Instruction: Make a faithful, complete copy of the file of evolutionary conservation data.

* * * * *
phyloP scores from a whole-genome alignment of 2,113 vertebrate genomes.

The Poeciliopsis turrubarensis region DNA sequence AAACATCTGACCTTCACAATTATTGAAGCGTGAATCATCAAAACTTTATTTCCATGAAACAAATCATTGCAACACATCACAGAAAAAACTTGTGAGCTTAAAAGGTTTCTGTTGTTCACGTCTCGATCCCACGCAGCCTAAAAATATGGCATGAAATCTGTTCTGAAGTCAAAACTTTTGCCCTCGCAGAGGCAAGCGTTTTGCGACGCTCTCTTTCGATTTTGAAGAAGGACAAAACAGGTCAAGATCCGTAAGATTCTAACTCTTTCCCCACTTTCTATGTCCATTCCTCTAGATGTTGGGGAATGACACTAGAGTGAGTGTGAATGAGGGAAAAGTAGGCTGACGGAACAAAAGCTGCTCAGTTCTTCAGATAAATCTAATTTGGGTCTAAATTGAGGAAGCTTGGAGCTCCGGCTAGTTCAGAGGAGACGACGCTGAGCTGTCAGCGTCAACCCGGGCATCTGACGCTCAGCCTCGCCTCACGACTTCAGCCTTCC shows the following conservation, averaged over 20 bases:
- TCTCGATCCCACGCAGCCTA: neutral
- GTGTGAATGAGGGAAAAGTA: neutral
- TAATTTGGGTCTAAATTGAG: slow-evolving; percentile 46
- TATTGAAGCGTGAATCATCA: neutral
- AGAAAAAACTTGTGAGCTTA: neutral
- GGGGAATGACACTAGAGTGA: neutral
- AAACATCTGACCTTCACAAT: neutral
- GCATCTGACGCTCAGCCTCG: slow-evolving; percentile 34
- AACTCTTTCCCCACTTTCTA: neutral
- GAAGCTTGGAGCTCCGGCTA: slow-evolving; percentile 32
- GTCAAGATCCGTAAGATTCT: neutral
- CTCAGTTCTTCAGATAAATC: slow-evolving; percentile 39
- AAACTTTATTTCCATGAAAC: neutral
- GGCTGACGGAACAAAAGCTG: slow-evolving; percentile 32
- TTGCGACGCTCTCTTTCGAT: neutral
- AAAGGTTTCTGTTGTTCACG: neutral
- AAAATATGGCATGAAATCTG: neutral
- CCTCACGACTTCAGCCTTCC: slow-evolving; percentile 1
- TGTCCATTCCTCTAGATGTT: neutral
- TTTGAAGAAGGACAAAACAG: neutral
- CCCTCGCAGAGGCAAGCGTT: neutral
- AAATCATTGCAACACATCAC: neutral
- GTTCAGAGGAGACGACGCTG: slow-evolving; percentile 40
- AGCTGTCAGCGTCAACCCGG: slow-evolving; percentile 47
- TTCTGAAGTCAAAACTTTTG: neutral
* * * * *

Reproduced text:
phyloP scores from a whole-genome alignment of 2,113 vertebrate genomes.

The Poeciliopsis turrubarensis region DNA sequence AAACATCTGACCTTCACAATTATTGAAGCGTGAATCATCAAAACTTTATTTCCATGAAACAAATCATTGCAACACATCACAGAAAAAACTTGTGAGCTTAAAAGGTTTCTGTTGTTCACGTCTCGATCCCACGCAGCCTAAAAATATGGCATGAAATCTGTTCTGAAGTCAAAACTTTTGCCCTCGCAGAGGCAAGCGTTTTGCGACGCTCTCTTTCGATTTTGAAGAAGGACAAAACAGGTCAAGATCCGTAAGATTCTAACTCTTTCCCCACTTTCTATGTCCATTCCTCTAGATGTTGGGGAATGACACTAGAGTGAGTGTGAATGAGGGAAAAGTAGGCTGACGGAACAAAAGCTGCTCAGTTCTTCAGATAAATCTAATTTGGGTCTAAATTGAGGAAGCTTGGAGCTCCGGCTAGTTCAGAGGAGACGACGCTGAGCTGTCAGCGTCAACCCGGGCATCTGACGCTCAGCCTCGCCTCACGACTTCAGCCTTCC shows the following conservation, averaged over 20 bases:
- TCTCGATCCCACGCAGCCTA: neutral
- GTGTGAATGAGGGAAAAGTA: neutral
- TAATTTGGGTCTAAATTGAG: slow-evolving; percentile 46
- TATTGAAGCGTGAATCATCA: neutral
- AGAAAAAACTTGTGAGCTTA: neutral
- GGGGAATGACACTAGAGTGA: neutral
- AAACATCTGACCTTCACAAT: neutral
- GCATCTGACGCTCAGCCTCG: slow-evolving; percentile 34
- AACTCTTTCCCCACTTTCTA: neutral
- GAAGCTTGGAGCTCCGGCTA: slow-evolving; percentile 32
- GTCAAGATCCGTAAGATTCT: neutral
- CTCAGTTCTTCAGATAAATC: slow-evolving; percentile 39
- AAACTTTATTTCCATGAAAC: neutral
- GGCTGACGGAACAAAAGCTG: slow-evolving; percentile 32
- TTGCGACGCTCTCTTTCGAT: neutral
- AAAGGTTTCTGTTGTTCACG: neutral
- AAAATATGGCATGAAATCTG: neutral
- CCTCACGACTTCAGCCTTCC: slow-evolving; percentile 1
- TGTCCATTCCTCTAGATGTT: neutral
- TTTGAAGAAGGACAAAACAG: neutral
- CCCTCGCAGAGGCAAGCGTT: neutral
- AAATCATTGCAACACATCAC: neutral
- GTTCAGAGGAGACGACGCTG: slow-evolving; percentile 40
- AGCTGTCAGCGTCAACCCGG: slow-evolving; percentile 47
- TTCTGAAGTCAAAACTTTTG: neutral